Both CLMs are useful, but do not address the execution "essentials." An "Incentive Contracts" CLM that is more comprehensive and readily available to the acquisition community is necessary to provide much more assistance on the mechanics and implementation of incentive contracts. Additionally, exploiting the knowledge of seasoned professionals through the increasingly popular collaborative medium called Communities of Practice (CoPs) on the DAU Acquisition Community Connection (ACC) Web site can offer access to a wide array of current experiences and lessons learned regarding incentives ranging from the general to the specific. DAU has already established a site rich in information on the ACC--Award and Incentive Fee Contracts, at Access to these and other collaborative training aids is critically important because once an incentive strategy is in place, its maximum value truly depends on its ability to implement known techniques that can drive favorable outcomes. No better source of experts exists than those who face contract incentive challenges every day--the acquisition workforce professionals who are charged with appropriately implementing the techniques that drive outcomes--appreciably.


A subordinate article regarding this research project was published in an earlier Defense Acquisition Review Journal, Vol. 48, by two of the seven research team members involved in the same research activity. This article is more extensive and captures the findings of all 25 organizations interviewed in the conduct of this Office of the Secretary of Defense (OSD)-sponsored research. Special thanks are extended to the entire research team, who devoted many hours developing this research approach, conducting interviews, and analyzing the detailed data: Karen Byrd, Leslie Deneault, Alan Gilbreth, Sylvester Hubbard, Leonardo Manning, and Ralph Mitchell.


Air Force Materiel Command. (2006). Draft Incentive Guide. Space and Missile Systems Center. Wright-Patterson Air Force Base, OH: Author.

Department of Defense (DoD), General Services Administration & National Aeronautics and Space Administration. (2005, March). Federal Acquisition Regulation. Washington, DC: U.S. Government Printing Office.

Miller, J. (2006, August 7). Contract Incentives Transformation Initiative Group (TIG) Brief for the Acquisition Transformation Action Council (ATAC). Pentagon, Washington, DC: Office of the Secretary of the Air Force (Acquisition).

Snyder, T. J. (2001, Summer). Analysis of Air Force contract implementation. Air Force Journal of Logistics, 25(2), 14-21.

United States Congress. (2006. October 17). National Defense Authorization Act for Fiscal Year 2007. H.R. 5122, 109th Congress. Washington, DC: U.S. Government Printing Office.

United States Government Accountability Office. (2005, December). Defense acquisitions: DoD has paid billions in award and incentive fees regardless of acquisition outcome. GAO Report 06-66. Washington, DC: U.S. Government Accountability Office.

Young, J. J. (2004, December 23). Contract profit and incentives arrangements. Policy Memorandum. Assistant Secretary of the Navy for Research, Development and Acquisition. Retrieved October 2006 from

Mr. Robert L. Tremaine is associate dean at the DAU West Region. Prior to joining DAU, he served over 26 years in the U.S. Air Force in acquisition assignments that spanned air, missile, and space. He holds a B.S. from the U.S. Air Force Academy and an M.S from the Air Force Institute of Technology. He graduated from the Canadian Forces Command and Staff, and U.S. Army War Colleges. He is level III certified in Program Management and Systems Planning, Research, Development and Engineering.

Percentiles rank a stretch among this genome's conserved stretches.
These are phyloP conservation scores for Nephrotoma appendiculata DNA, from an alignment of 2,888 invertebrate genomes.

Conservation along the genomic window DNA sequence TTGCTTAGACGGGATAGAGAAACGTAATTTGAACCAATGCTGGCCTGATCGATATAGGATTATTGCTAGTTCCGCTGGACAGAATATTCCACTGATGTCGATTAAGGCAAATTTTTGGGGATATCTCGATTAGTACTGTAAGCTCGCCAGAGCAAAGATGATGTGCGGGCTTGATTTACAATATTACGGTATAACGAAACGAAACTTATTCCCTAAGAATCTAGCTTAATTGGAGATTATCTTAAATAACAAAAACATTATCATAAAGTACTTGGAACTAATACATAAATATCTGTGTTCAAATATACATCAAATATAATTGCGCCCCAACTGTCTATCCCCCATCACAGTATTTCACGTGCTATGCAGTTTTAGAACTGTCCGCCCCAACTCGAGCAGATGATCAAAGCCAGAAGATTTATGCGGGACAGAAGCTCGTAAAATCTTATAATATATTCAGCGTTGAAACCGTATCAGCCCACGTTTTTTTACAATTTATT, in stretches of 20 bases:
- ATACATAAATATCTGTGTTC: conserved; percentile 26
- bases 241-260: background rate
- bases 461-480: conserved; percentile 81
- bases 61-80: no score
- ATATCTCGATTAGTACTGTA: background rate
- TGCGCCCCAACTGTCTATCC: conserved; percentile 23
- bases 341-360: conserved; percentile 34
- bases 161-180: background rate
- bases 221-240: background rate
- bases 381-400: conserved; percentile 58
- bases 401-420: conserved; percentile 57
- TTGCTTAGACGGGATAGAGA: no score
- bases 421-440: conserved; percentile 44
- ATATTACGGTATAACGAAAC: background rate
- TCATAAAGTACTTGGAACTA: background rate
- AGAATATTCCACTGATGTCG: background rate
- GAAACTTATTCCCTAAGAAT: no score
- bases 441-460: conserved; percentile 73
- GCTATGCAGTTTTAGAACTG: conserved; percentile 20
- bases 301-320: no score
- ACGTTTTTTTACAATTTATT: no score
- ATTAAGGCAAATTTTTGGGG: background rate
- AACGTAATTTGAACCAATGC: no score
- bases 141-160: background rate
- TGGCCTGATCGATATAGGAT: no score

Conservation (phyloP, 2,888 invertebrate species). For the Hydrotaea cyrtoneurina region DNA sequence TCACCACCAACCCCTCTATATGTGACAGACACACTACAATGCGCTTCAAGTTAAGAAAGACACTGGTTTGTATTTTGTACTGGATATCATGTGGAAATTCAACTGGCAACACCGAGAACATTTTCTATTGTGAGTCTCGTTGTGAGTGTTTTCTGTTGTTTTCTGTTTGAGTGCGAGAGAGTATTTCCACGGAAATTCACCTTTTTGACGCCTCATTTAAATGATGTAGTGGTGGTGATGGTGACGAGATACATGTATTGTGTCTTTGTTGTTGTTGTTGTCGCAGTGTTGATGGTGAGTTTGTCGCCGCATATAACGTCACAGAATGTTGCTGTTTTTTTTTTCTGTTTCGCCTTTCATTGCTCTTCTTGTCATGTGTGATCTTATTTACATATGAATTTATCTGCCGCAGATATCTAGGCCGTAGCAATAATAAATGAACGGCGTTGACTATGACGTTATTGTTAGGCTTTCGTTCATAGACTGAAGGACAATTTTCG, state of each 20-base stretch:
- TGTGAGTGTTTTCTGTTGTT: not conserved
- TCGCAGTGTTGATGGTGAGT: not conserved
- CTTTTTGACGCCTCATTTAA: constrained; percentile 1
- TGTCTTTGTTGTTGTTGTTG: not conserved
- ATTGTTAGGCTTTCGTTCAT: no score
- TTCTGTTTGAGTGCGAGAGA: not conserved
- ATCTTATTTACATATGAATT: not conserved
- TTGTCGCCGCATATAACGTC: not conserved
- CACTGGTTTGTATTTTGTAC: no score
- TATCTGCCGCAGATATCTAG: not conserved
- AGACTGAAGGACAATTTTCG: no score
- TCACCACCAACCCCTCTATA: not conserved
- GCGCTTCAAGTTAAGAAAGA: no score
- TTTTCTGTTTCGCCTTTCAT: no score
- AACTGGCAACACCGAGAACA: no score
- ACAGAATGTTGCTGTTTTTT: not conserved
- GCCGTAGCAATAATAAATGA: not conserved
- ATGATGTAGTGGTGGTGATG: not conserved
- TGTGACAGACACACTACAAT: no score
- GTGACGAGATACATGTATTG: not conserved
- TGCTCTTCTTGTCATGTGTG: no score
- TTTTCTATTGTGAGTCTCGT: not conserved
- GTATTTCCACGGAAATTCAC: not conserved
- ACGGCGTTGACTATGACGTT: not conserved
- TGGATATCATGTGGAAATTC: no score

(E-mail address:

Defense Acquisition University (DAU) Research Team Members

Mr. Robert L. Tremaine    DAU West (Project Lead)
Mr. Alan Gilbreth         DAU Mid-West
Mr. Sylvester Hubbard     DAU Mid-West
Mr. Ralph Mitchell        DAU South
Mr. Leonardo Manning      DAU Capital and Northeast
Ms. Karen Byrd            DAU Capital and Northeast
Ms. Leslie Deneault       DAU Capital and Northeast


Problem Statement: The implementation of Award/Incentive Fee contracts
in DoD is not producing the desired/intended outcomes. In some cases,
the acquisition community may not be implementing Award/Incentive Fee
Contracts correctly.

Research Objective: DAU needs to understand where Award/Incentive Fee
contracts made a favorable difference and why.

End State: Programs need to embrace an incentive fee strategy that
achieves and sustains maximum contractor performance with a measurable
value to the government.


Organizations Who Supported this Research Activity through Interviews

Space Based Infra-Red System        Future Combat Systems (FCS)

Global Positioning System (GPS)     Total Integrated Engine
                                    Revitalization Program

Rapid Attack Identification         Air Mobility Command (AMC)
Detection and Reporting System      Contractor Tactical Terminal
(RAIDRS)                            Operations

Advanced Extremely High             Global Transportation Network
Frequency (AEHF) System             (GTN)

Space Tracking and Surveillance     Biological Detection System
System (STSS)

Air Force Satellite Control         Missile Defense Kinetic Weapons
Network (AFSCN)

B-2 Aircraft-Radar Modernization    Missile Defense Sensors
Program-Frequency Change

C-17 Aircraft-Sustainment           Missile Defense Targets andi

F-15 Aircraft-Suite 6 Software      Missile Defense C2BMC
Upgrade for A-D & E Models

F-16 Aircraft-Operational Flight    Multi-Mission Maritime Aircraft